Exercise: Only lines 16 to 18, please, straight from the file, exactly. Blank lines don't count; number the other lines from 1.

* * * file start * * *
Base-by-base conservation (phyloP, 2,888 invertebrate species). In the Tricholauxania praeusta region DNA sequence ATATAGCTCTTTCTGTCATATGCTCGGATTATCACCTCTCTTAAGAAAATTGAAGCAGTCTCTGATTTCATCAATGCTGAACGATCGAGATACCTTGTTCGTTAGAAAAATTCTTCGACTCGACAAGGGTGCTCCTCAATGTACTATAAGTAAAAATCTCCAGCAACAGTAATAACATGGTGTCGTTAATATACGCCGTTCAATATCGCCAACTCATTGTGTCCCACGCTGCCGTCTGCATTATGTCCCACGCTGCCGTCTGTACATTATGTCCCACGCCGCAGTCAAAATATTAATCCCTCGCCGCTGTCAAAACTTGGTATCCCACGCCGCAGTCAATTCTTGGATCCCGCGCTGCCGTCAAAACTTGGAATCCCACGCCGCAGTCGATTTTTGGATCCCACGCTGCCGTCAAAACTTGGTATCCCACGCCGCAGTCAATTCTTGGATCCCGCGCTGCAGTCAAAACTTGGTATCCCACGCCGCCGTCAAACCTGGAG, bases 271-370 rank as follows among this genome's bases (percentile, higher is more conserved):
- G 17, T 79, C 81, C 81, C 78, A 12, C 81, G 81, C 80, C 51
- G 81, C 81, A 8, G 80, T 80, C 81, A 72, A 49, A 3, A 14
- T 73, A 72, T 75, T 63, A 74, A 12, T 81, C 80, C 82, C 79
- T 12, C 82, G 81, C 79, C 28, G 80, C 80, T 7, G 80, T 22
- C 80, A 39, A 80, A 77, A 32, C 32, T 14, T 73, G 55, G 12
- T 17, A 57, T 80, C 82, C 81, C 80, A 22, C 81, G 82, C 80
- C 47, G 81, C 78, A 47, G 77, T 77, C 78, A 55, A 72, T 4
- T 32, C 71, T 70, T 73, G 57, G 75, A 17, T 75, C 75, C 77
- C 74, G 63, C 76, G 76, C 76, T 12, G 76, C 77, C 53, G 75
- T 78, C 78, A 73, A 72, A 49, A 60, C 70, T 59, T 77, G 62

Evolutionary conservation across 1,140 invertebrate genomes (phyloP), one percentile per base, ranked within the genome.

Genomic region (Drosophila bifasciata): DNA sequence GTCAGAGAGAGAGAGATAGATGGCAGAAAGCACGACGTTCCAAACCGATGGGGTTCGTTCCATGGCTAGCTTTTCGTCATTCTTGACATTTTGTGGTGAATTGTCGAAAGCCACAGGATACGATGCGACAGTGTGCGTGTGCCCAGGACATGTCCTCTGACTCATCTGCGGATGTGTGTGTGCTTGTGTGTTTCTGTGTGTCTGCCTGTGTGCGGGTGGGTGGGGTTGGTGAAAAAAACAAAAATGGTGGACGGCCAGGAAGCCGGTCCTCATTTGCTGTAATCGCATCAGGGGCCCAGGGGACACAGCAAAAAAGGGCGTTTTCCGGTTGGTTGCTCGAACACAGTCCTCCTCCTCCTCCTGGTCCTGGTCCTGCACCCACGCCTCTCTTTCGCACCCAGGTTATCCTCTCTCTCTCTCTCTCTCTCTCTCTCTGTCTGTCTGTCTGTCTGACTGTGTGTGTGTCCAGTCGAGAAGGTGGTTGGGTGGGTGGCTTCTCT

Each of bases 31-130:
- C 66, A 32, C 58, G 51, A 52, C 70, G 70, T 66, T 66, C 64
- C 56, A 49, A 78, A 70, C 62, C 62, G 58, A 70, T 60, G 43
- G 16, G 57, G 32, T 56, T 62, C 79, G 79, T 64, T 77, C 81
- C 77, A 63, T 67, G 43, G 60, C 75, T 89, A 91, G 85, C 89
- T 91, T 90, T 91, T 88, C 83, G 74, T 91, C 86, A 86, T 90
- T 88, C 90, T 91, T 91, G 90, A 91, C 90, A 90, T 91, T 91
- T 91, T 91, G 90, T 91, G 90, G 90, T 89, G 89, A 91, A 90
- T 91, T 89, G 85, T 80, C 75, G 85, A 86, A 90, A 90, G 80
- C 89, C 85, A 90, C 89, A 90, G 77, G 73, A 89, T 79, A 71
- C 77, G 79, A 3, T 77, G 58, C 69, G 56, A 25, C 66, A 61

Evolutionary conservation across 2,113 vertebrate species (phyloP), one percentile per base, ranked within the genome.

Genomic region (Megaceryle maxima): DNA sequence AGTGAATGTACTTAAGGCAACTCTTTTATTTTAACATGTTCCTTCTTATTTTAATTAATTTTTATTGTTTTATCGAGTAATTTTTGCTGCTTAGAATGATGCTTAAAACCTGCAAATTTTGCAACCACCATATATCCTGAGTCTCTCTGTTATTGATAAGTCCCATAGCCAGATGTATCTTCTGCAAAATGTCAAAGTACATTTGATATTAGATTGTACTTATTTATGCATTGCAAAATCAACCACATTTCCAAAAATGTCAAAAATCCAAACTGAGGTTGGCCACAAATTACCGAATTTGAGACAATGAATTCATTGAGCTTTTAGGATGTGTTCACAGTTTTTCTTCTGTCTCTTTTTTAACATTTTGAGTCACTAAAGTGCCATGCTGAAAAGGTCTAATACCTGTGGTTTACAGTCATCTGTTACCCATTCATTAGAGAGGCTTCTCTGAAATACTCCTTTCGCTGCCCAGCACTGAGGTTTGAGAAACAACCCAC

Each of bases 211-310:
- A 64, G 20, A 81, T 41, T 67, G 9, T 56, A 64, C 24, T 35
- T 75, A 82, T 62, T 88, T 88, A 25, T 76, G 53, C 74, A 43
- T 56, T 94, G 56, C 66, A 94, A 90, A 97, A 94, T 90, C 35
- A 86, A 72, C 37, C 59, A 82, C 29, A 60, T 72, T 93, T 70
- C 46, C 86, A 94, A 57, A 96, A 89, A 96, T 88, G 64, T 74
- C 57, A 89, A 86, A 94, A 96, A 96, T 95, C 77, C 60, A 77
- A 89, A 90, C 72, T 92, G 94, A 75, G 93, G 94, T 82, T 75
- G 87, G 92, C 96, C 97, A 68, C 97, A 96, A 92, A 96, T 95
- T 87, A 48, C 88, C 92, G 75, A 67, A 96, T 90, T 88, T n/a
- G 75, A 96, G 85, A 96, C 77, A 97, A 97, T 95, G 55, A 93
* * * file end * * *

- C 56, A 49, A 78, A 70, C 62, C 62, G 58, A 70, T 60, G 43
- G 16, G 57, G 32, T 56, T 62, C 79, G 79, T 64, T 77, C 81
- C 77, A 63, T 67, G 43, G 60, C 75, T 89, A 91, G 85, C 89